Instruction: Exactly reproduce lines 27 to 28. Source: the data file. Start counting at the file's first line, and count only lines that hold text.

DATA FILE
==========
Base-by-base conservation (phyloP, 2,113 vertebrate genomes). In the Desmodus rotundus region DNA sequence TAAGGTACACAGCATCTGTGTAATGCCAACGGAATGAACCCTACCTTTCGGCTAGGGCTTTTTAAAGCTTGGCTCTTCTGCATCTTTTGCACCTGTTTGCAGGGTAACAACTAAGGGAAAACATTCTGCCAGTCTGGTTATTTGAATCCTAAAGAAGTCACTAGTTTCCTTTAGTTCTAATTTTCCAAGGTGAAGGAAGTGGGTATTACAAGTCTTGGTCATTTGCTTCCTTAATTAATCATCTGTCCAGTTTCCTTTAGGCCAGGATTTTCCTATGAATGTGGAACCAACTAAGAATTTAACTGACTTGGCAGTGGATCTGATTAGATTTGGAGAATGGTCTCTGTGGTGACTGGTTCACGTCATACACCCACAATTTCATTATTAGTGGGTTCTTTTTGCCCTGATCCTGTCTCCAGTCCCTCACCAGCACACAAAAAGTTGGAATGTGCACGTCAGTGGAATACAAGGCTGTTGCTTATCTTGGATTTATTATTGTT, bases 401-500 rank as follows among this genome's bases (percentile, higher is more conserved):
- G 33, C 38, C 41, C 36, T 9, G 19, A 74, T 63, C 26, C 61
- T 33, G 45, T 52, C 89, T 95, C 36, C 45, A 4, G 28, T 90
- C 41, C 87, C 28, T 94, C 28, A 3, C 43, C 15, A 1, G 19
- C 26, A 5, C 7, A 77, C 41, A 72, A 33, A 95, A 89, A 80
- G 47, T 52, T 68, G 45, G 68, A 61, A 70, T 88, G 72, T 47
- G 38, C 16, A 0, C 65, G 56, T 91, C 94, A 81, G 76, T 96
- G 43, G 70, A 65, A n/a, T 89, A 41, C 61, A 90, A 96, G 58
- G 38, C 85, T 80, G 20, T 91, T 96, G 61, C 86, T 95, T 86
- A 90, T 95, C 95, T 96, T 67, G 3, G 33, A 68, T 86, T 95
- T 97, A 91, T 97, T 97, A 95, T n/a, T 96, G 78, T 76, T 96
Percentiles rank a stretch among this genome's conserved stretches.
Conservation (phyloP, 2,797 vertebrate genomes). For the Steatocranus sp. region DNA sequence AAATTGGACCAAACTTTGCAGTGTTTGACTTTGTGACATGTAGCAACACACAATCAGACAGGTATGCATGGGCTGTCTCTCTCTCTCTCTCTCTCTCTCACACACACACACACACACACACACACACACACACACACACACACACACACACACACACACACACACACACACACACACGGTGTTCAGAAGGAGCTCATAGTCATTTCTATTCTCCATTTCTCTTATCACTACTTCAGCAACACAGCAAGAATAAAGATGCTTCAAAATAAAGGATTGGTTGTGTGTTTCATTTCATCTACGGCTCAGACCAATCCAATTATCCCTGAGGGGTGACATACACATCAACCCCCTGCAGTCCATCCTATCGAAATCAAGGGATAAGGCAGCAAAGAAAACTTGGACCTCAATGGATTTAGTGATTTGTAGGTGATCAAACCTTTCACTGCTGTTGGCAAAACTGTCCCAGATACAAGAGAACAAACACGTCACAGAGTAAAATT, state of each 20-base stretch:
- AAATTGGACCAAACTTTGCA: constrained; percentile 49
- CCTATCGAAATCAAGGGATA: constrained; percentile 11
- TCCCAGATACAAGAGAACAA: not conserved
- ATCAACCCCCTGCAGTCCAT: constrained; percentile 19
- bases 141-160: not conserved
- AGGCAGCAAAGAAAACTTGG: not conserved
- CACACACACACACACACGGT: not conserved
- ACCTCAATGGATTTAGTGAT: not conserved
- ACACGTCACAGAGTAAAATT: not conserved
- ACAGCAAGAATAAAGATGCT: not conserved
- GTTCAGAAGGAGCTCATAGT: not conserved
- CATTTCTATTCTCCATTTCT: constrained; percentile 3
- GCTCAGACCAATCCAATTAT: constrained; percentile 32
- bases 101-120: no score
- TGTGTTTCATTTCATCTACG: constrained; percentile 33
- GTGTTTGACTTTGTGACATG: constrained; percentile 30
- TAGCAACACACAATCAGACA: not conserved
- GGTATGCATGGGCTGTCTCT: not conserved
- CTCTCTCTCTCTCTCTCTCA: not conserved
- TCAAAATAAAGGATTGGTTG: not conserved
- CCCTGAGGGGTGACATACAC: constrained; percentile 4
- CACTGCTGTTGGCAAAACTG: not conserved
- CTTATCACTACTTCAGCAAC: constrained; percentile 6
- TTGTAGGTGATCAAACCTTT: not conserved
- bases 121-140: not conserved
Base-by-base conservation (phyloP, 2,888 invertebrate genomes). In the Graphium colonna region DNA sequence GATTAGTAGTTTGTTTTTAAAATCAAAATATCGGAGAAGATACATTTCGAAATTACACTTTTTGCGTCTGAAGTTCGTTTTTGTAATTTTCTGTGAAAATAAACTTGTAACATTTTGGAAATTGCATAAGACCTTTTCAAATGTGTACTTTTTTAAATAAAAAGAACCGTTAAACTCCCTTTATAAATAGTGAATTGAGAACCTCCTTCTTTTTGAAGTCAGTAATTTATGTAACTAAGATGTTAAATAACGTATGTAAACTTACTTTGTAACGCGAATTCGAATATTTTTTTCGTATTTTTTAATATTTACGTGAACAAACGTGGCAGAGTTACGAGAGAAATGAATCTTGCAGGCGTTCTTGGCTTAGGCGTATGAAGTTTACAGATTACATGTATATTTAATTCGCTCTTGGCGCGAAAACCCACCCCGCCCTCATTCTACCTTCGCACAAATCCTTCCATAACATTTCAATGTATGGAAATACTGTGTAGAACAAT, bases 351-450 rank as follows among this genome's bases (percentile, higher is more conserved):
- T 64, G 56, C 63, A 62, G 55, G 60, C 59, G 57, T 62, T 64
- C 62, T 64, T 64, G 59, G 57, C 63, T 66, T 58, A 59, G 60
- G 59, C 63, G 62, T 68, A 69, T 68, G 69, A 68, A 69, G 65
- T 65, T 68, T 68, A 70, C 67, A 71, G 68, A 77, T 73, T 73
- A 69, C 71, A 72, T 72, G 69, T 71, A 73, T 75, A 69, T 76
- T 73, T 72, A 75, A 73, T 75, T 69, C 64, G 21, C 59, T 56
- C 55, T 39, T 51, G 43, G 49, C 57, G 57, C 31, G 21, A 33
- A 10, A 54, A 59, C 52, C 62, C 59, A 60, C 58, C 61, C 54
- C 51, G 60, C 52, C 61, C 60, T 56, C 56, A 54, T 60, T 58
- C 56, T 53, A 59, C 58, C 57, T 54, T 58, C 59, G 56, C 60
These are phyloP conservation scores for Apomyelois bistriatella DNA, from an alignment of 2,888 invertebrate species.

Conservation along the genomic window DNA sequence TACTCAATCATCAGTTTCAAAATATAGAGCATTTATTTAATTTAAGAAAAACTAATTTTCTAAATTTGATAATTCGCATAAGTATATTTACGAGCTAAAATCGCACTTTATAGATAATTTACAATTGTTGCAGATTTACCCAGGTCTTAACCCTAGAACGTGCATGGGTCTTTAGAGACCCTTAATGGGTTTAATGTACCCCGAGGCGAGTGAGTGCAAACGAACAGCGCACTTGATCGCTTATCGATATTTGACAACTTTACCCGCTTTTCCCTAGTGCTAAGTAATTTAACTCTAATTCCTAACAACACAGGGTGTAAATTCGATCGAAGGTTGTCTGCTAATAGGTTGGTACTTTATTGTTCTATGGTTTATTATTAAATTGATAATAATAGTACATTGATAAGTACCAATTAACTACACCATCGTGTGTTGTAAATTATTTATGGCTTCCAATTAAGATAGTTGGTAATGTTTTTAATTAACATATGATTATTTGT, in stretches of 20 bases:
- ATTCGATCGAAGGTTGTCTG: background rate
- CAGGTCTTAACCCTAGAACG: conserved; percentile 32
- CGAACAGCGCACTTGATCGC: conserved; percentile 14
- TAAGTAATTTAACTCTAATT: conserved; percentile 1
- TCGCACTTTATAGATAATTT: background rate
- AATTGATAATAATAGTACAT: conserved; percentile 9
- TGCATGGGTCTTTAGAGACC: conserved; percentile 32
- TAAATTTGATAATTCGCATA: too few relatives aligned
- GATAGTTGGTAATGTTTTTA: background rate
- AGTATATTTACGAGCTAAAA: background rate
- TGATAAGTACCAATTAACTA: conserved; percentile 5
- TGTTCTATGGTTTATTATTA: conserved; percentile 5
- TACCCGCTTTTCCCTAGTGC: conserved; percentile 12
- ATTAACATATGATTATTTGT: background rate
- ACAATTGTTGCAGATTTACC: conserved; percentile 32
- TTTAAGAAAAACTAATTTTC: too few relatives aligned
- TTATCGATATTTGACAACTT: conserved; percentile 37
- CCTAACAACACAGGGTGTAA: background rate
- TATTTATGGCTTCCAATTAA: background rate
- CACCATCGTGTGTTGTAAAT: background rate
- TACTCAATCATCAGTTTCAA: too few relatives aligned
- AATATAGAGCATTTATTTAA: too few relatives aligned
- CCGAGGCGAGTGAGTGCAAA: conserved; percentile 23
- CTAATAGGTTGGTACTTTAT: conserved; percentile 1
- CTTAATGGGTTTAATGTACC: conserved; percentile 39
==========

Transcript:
- bases 101-120: no score
- TGTGTTTCATTTCATCTACG: constrained; percentile 33